In all cases, however, employers should not assume that they know which parts of the employment package employees view as the most significant. If such assumptions are wrong, a perception gap can result in a weak EVP. And even when employers assume correctly, they could be missing critical opportunities to emphasize how the organization wants to learn about—and provide—what employees prize most.
EXAMPLES OF EVP STATEMENTS
When building an EVP, companies need to remember that the most significant contributors to retention are development and career opportunities. Also important are the relationships and respect that the employee builds within the organization, particularly those with managers and with peers. The most important question to ask when creating a company’s EVP is “What do we currently offer to our employees in exchange for their time and effort?” The following EVP statements answer that question clearly:
- “At Goldman Sachs, you will make an impact.” (Goldman Sachs)
- “From empowering mentorships to customized coaching, PwC provides you with the support you need to help you develop your career. You’ll work with people from diverse backgrounds and industries to solve important problems. Are you ready to grow?” (PwC)
- “You can make a difference by helping to build a smarter, safer, and more sustainable world.” (Honeywell)
- “Do cool things that matter.” (Google)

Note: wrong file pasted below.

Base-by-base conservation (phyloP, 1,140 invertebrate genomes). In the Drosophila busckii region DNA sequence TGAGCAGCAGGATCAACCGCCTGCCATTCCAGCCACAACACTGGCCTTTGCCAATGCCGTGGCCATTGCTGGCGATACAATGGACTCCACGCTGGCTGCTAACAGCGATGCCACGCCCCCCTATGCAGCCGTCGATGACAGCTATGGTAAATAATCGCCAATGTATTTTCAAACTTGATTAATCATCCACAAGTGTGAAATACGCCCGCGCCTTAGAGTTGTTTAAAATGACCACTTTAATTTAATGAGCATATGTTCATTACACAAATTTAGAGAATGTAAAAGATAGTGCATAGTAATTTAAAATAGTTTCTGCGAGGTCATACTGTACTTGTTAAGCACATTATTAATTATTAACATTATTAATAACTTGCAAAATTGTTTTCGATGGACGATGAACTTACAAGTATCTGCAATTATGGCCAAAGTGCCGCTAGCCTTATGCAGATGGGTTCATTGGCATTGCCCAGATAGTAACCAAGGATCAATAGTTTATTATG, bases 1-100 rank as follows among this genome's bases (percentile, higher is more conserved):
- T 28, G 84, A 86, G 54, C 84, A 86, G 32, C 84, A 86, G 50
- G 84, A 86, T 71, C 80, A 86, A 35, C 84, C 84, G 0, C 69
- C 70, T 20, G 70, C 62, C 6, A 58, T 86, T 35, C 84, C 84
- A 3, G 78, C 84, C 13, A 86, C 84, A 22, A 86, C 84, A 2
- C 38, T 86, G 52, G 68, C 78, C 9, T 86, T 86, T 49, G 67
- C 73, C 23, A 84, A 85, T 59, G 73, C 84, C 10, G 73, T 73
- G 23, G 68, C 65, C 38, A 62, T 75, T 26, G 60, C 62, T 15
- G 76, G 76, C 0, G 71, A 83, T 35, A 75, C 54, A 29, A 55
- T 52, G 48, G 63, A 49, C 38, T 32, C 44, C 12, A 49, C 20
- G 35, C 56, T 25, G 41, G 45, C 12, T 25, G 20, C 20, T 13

- “Lead the future of beauty. When you love your work and the people you work with, amazing things can happen.” (L’Oréal)
A POWERFUL TOOL
After developing a clear and descriptive EVP statement, companies should share it with their employees, candidates, and new hires.
Organizations should also follow SHRM’s recommendation to review (and, if necessary, revise) their EVPs to make sure they remain relevant. Asking EVP-related questions when employees join or leave the company, during performance reviews, and in employee surveys can provide ongoing data about how employees perceive the EVP and how it meets their needs and expectations.
Editor's note: This article originally appeared in Advanced Resources' HR Insights Magazine.
About the author: Jessica Miller-Merrell is a workplace change agent focused on human resources and talent acquisition. Named to Haydn Shaughnessy’s 2013 list of top 50 social media power influencers, she’s the founder of Workology (formerly Blogging4Jobs). She can be contacted on Twitter at @jmillermerrell.